Lessons from the 2018 Canadian Balance sheet of Agriculture

  • Sep 24, 2019

Softer commodity prices, higher input costs, trade tensions, and increasing interest rates created headwinds for Canadian agriculture in 2018, weakening the balance sheet of the agricultural sector. But despite weakening financial ratios, the overall industry remains historically healthy. 

Reduced cashflows and inventory adjustments led to slowing growth in farm assets

Farm assets increased 4.2% to $623.0 billion in 2018 due to an appreciation of long-term assets. Appreciation in farm real estate continued to support the financial health of Canadian agriculture, increasing 5.7%. Investments in machinery and other long-term assets also contributed to growth in total farm assets.

Weather related challenges and trade restrictions negatively impacted producer profitability and the value of farm inventories. Current assets declined 3.0% ($1.2 billion) primarily due to a $1.1 billion decline in inventories. This situation has weakened Canadian producers’ ability to meet short-term debt obligations as the current ratio went from 2.55 in 2017 to 2.28 in 2018. Regardless of the drop, liquidities are strong. 

Debt increased at a faster rate than assets

Total farm debt expanded by over 8% in 2018, as producers continued to make investments in land, buildings, and machinery. Lower commodity prices also increased the demand for operating loans and short-term financing needs. With farm debt increasing at nearly twice the rate of assets, the debt-to-asset ratio softened to 0.16. The degree of financial leverage in Canadian agriculture remains in line with the 15-year average at 0.16.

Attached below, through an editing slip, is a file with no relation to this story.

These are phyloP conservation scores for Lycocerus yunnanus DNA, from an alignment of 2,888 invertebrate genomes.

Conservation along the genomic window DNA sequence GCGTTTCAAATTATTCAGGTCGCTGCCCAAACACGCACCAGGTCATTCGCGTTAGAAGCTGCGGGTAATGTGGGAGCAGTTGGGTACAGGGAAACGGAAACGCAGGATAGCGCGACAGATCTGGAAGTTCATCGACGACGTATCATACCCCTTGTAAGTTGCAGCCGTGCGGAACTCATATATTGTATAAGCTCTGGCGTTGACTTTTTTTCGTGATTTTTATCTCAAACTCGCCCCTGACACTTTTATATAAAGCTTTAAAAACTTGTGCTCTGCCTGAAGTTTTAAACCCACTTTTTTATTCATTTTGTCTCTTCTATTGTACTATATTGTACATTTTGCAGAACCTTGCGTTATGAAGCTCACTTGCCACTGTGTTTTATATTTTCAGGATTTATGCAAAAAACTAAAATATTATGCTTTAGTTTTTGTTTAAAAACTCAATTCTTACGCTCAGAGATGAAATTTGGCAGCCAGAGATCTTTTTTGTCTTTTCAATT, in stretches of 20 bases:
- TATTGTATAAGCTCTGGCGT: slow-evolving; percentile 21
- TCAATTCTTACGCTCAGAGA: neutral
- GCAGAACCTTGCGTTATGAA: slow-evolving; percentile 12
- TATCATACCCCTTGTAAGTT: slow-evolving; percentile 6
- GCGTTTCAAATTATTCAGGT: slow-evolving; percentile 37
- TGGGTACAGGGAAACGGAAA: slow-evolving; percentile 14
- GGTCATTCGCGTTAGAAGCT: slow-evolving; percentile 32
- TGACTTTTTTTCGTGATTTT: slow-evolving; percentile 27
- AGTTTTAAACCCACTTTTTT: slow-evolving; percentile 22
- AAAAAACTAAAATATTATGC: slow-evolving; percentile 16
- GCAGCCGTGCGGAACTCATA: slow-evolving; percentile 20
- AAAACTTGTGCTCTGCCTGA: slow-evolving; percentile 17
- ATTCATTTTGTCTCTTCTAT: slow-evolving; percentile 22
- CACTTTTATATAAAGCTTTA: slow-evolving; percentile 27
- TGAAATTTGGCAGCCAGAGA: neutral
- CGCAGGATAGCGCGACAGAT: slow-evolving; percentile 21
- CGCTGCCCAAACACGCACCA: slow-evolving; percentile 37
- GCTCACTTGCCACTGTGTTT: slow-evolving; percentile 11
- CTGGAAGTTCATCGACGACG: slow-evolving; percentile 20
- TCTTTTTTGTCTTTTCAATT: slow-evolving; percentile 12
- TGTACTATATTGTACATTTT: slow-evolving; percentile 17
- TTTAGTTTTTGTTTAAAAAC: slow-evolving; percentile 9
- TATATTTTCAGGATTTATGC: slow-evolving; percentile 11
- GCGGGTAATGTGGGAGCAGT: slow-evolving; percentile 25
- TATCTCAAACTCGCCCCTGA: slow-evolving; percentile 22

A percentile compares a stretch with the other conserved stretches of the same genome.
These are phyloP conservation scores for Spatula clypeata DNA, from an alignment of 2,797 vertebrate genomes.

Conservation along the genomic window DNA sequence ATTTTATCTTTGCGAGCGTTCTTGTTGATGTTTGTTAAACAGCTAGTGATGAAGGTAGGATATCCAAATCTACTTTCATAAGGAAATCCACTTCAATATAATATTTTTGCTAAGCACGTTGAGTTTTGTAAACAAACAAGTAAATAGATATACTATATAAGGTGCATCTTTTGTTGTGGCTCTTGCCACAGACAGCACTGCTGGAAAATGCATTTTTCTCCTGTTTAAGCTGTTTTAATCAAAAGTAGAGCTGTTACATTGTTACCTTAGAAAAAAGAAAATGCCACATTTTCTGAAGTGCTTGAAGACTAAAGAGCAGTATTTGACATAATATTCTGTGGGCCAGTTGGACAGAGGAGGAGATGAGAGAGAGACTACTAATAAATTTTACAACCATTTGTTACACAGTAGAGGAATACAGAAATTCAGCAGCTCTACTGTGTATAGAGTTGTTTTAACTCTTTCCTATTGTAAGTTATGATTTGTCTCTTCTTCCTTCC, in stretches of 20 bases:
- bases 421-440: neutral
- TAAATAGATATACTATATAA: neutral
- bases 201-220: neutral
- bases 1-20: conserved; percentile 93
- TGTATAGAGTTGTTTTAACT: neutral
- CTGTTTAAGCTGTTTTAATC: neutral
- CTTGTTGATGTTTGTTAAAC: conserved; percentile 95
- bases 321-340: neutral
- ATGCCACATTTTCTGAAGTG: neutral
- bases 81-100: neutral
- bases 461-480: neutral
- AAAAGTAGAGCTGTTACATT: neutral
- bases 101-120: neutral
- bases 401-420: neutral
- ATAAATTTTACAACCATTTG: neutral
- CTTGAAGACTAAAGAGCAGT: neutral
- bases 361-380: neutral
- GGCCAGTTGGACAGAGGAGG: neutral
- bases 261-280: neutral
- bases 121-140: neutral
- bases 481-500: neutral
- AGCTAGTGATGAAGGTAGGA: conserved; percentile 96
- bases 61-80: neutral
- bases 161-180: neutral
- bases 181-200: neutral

In 2018, farm operating expenses (after rebates) increased 6.5% to $50.6 billion—the largest percentage increase since 2012. Higher interest rates are one of the major drivers of this increase.

What does this mean for Canadian agriculture?

Canadian agricultural producers faced many headwinds in 2018. This contributed to weaken the balance sheets of Canadian producers. But the sector remains in a financially robust position with adequate liquidity and has a strong solvency position. And despite tighter profit margins across crop and livestock sectors, the return on assets is at 1.7%, lower than the 15-year average of 2.5%.

It will be important for Canadian producers to continue monitoring their balance sheets and develop strategies to deal with pressured profitability and liquidity challenges.


Isabelle Nkapnang Djossi
Agricultural Economist

Isabelle joined FCC in 2018 as a Product Training and Support Analyst on the AgExpert team. Her prior experience includes working at the Canadian government’s Indian Residential School Secretariat and managing research projects in the banana and plantain industry in Central and West Africa. Isabelle holds PMP certification from the Project Management Institute, an MPA from the University of Regina and a PhD in Rural Economics from Belgium’s UCLouvain.

@nkapnang2001